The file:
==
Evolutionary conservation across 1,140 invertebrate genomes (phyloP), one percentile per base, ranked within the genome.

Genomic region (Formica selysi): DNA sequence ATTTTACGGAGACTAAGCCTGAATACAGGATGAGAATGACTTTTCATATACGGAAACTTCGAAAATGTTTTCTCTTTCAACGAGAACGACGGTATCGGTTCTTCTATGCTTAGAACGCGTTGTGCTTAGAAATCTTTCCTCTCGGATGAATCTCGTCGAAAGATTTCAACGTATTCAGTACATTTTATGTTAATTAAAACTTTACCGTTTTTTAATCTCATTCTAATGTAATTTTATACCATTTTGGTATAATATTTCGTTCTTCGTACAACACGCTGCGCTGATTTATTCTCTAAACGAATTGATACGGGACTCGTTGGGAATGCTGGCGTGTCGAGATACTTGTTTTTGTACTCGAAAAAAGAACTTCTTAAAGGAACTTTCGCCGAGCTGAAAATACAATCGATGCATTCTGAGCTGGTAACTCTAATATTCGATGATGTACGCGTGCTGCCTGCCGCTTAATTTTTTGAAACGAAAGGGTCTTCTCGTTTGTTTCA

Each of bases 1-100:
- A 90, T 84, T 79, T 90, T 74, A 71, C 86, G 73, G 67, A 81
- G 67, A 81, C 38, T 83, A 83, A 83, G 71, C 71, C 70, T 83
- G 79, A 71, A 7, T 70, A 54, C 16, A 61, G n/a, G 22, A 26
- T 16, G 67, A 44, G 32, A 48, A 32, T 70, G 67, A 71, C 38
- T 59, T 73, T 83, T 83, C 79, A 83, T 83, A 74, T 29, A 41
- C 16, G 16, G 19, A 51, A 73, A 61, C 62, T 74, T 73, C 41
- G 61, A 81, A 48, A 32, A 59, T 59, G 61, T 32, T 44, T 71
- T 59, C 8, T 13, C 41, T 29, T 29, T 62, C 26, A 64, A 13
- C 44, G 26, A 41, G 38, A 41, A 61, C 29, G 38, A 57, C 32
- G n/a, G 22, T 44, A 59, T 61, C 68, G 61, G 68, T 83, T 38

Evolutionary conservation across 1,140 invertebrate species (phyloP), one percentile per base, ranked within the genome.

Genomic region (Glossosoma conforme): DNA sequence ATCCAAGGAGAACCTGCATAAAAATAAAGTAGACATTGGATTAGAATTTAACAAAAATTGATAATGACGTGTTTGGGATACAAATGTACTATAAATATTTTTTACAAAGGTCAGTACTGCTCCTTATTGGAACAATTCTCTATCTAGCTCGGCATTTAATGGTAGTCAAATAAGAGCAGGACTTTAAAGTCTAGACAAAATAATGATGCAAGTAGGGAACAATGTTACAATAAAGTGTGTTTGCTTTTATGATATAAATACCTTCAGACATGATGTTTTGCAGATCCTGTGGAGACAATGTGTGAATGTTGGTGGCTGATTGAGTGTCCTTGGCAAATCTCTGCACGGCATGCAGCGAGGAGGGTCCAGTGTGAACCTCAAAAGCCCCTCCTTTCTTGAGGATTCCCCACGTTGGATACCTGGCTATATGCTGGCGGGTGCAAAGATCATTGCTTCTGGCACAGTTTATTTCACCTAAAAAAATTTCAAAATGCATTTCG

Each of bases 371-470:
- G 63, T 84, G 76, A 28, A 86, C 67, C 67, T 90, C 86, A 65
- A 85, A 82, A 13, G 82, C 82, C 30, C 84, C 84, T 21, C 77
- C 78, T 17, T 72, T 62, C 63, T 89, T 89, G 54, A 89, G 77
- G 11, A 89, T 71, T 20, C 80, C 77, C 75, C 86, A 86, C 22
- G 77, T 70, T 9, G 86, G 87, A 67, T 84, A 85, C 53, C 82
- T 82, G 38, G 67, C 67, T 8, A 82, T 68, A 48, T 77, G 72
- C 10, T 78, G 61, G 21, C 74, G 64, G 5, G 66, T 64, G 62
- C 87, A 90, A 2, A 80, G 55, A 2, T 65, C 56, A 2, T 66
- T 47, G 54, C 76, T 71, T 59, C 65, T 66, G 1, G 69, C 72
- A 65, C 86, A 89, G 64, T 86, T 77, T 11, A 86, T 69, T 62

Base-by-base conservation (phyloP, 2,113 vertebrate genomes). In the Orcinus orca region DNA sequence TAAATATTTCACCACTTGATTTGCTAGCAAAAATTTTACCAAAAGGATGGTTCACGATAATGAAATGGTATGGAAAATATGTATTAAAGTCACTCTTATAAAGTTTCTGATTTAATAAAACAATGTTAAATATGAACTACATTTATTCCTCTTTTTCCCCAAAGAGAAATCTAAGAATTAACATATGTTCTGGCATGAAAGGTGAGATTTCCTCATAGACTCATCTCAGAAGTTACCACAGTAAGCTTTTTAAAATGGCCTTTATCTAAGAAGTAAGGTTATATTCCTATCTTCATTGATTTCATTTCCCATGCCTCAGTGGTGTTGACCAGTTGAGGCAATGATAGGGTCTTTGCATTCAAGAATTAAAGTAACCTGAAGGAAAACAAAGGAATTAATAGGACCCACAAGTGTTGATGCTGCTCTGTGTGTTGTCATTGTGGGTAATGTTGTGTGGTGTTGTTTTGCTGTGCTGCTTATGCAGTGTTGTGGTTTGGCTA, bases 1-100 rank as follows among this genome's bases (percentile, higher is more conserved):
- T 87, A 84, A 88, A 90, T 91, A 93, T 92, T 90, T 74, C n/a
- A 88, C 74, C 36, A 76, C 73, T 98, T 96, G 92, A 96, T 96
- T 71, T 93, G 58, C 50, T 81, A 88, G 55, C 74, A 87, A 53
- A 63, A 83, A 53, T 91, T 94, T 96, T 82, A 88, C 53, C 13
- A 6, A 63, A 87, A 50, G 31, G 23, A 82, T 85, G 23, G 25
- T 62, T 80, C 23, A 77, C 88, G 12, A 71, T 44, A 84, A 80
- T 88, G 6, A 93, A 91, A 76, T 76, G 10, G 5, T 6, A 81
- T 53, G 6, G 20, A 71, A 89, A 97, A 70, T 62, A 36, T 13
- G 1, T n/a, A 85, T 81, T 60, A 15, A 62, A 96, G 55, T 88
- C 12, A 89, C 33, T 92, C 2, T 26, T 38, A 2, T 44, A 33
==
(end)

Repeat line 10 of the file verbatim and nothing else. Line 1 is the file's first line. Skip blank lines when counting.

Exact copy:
- G 61, A 81, A 48, A 32, A 59, T 59, G 61, T 32, T 44, T 71